Time to bring MMA to the Big Apple

Kevin Iole

NEWARK, N.J. — Rashad Evans eked out a split decision over Michael Bisping on Saturday in a taut, gritty battle in the main event of UFC 78 at the Prudential Center in the shadow of New York City.

It drew 14,071 fans, who paid a live gate of $2.1 million, to the new home of the NHL's New Jersey Devils.

The problem was, the card should have been in New York at Madison Square Garden. It deserved to be held on sport's biggest stage.

Mixed martial arts has come far enough that it deserves to be sanctioned in every state and in every country. The problems that plagued the sport in its early days, when there were few rules and no regulation, have largely been corrected.

But MMA is sanctioned in only 31 states and the District of Columbia in this country, which makes it hard for skeptics to take it seriously.

New York and Massachusetts are the two largest states that still haven't sanctioned the sport. The UFC hired Marc Ratner away from the Nevada Athletic Commission in 2006 in order to help get the sport sanctioned more widely.

Ratner has worked wonders in his brief stint in MMA. The governor in Illinois has recently signed a bill legalizing the sport in that state. Michigan's legislature is closing in on a bill to sanction MMA. State sanction is close in Hawaii, too.

But the fact that boxing could hold the Mosley-Cotto fight, one of its biggest events a week ago, in the Garden and MMA could not on Saturday is mind-boggling.

In many respects, it was fortunate that UFC 78 was in New Jersey and not New York. The card, which on paper seemed to be perhaps one of the two or three best of the year going in, was largely lackluster.

The crowd responded with boos in a number of fights and there were more down moments than there normally are in a UFC event.

But anyone who calls MMA barbaric or who believes the fighters are bloodthirsty heathens clearly isn't paying attention. They're legitimate world-class athletes competing in a major sport which deserves to get the stamp of approval anywhere it wants to go.

UFC president Dana White hired Ratner to try to get MMA sanctioned in all states, even though he'll never take the UFC to places like Vermont, New Hampshire or Wyoming.

But there are many promoters of small shows, he pointed out, who stage cards in states around the country, even in places where it isn't state-sanctioned. And he doesn't want to see the sport's perfect track record of no competition-related deaths or serious injuries snapped. That could happen in an unregulated environment, which is why White feels so passionate about guaranteeing all states ultimately regulate it.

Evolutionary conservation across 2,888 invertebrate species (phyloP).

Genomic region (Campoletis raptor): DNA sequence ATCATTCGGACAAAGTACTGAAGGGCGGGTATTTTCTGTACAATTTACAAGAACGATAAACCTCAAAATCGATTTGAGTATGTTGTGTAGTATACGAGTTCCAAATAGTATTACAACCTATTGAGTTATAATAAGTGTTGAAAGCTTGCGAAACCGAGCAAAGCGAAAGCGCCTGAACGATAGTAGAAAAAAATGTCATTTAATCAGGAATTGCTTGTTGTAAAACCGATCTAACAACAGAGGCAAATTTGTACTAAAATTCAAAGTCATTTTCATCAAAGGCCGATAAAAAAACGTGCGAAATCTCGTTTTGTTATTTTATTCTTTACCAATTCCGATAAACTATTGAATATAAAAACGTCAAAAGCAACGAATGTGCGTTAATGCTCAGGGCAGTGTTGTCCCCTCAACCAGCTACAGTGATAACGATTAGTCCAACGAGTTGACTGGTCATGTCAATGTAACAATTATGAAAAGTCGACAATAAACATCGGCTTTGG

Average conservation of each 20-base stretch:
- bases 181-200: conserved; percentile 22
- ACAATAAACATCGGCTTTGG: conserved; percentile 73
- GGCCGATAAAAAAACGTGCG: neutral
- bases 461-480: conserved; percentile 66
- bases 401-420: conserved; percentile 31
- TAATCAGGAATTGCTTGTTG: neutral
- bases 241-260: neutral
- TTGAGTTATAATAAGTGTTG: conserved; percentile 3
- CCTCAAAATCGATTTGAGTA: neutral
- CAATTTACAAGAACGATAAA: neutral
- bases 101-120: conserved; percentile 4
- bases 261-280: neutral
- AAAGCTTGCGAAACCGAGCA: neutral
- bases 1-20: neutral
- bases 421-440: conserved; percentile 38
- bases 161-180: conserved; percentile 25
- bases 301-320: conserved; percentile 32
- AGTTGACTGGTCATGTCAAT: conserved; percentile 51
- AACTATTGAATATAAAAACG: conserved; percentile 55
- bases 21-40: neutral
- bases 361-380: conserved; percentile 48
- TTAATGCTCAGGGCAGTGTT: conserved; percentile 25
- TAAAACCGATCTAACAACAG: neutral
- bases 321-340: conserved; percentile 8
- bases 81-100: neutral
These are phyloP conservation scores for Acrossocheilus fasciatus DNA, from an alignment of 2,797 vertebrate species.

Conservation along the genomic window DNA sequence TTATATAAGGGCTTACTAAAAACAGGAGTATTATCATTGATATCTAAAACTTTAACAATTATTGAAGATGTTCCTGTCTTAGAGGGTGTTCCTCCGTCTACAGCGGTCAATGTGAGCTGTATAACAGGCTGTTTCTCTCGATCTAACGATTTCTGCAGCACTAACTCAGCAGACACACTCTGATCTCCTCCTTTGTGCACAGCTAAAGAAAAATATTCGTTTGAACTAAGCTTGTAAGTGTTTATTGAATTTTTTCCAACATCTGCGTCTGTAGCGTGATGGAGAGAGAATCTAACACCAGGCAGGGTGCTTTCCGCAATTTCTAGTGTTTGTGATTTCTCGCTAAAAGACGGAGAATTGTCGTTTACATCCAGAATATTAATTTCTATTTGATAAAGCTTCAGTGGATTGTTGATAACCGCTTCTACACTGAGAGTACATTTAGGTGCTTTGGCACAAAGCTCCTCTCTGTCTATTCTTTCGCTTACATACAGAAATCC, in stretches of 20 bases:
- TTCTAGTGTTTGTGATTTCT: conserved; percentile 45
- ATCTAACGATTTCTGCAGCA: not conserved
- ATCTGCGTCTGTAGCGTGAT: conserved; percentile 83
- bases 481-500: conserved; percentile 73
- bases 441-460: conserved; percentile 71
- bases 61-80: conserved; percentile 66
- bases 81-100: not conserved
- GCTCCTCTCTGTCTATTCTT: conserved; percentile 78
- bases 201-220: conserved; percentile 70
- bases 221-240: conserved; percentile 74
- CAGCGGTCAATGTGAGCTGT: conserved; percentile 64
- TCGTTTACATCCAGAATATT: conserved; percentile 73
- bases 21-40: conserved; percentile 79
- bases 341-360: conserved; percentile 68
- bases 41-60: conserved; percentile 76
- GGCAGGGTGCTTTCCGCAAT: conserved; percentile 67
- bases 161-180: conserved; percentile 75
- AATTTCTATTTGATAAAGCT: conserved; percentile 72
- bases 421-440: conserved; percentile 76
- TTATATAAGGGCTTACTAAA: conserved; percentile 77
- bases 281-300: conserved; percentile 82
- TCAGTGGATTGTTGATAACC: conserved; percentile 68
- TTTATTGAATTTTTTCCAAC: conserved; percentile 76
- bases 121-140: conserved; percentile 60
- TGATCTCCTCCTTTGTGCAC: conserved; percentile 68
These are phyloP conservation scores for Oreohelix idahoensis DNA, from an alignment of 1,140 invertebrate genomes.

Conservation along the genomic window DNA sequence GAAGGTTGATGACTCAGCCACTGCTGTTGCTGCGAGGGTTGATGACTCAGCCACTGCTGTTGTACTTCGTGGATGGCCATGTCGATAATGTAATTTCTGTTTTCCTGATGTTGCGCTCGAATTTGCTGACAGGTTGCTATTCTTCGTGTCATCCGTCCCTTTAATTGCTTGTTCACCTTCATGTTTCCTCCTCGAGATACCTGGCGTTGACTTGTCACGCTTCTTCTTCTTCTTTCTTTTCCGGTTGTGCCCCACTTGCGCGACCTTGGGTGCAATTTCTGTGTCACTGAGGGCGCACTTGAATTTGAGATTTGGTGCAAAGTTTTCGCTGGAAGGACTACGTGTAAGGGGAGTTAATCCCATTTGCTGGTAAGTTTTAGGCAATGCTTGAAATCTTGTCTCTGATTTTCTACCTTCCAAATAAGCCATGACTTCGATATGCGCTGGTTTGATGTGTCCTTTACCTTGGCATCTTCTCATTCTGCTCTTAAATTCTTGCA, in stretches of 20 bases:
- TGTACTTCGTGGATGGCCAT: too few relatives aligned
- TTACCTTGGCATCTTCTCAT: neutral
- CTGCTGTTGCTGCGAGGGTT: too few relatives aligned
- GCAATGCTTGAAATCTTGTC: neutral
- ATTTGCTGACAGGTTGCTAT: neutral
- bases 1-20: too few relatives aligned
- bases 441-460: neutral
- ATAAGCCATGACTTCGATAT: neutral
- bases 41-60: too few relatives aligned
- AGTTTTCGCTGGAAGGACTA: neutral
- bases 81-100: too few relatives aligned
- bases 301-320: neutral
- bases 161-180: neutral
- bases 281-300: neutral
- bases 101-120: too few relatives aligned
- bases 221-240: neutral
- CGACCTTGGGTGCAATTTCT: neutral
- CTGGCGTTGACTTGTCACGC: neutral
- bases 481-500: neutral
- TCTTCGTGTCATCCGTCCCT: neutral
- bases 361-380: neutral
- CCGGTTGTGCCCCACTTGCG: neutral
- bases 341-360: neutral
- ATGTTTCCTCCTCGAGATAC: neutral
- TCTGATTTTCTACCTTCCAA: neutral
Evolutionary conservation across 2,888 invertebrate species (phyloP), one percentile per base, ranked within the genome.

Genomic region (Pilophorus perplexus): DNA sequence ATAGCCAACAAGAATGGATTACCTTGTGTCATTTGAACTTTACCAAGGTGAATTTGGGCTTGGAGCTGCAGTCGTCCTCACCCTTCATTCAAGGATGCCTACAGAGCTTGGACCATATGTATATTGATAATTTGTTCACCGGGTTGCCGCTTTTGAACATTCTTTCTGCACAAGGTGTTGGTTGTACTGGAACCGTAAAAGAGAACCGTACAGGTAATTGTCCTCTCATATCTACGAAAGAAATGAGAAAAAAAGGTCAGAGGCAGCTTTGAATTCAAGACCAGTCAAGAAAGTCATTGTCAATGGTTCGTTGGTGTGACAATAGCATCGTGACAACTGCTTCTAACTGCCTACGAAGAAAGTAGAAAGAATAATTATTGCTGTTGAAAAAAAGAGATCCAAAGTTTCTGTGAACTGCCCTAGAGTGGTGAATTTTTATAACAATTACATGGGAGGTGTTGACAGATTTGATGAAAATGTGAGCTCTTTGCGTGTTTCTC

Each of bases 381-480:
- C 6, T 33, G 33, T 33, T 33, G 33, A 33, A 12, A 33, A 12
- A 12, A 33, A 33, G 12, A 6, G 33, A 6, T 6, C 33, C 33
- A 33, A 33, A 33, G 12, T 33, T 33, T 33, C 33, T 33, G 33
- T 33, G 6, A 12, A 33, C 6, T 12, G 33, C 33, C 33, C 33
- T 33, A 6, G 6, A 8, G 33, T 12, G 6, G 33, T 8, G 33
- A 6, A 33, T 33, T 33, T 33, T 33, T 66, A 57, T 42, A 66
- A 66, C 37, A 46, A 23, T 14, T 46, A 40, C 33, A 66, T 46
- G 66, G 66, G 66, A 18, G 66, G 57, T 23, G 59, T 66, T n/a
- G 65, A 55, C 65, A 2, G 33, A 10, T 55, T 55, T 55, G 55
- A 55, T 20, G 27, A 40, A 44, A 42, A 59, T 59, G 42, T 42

"The thing that cracks me up," White said on Saturday during the post-fight news conference, "and that is so ironic about this whole thing is that this was originally pulled off of pay-per-view and off of cable because Sen. John McCain (R-Ariz.) wanted it to be sanctioned and the former owner didn't want it to be sanctioned. … Now, there are other commissions saying they won't sanction it when we're trying to be sanctioned."

White's belief is that if New York finally sanctions it then the other states will fall into line and his dream will be realized.

And then his only concerns will be cards that don't live up to expectations and not where the fights are held.

The Evans-Bisping fight was entertaining and Chris Lytle and Thiago Alves put on an outstanding show in their welterweight bout on the preliminary card.

But Saturday's card lacked the showstopper it seemed on paper it was guaranteed to produce.

Frank Edgar was impressive in dominating Spencer Fisher, but fans didn't get to see any of Fisher's powerful strikes. Edgar repeatedly took Fisher down and the bout was a one-sided beatdown.

Houston Alexander was stopped in the first round of his fight with Thiago Silva, which was a letdown to the crowd that roared its approval when the single father of six entered the cage.

Overall, the card fell several notches below what its expectations were.

"I'm not sure I agree with that," said Matt Serra, the UFC's Long Island, N.Y.-based welterweight champion. "I think there were a lot of good fights. But I'm just a fan of the sport, I guess."

So, too, am I and I think it's time the sport was held on the world's biggest stage. Serra can defend his title in Las Vegas, but he can't do it in New York.

It doesn't make sense. New York officials who looked across the river to see the success in Newark should understand that.

It's time to sanction MMA in New York now.

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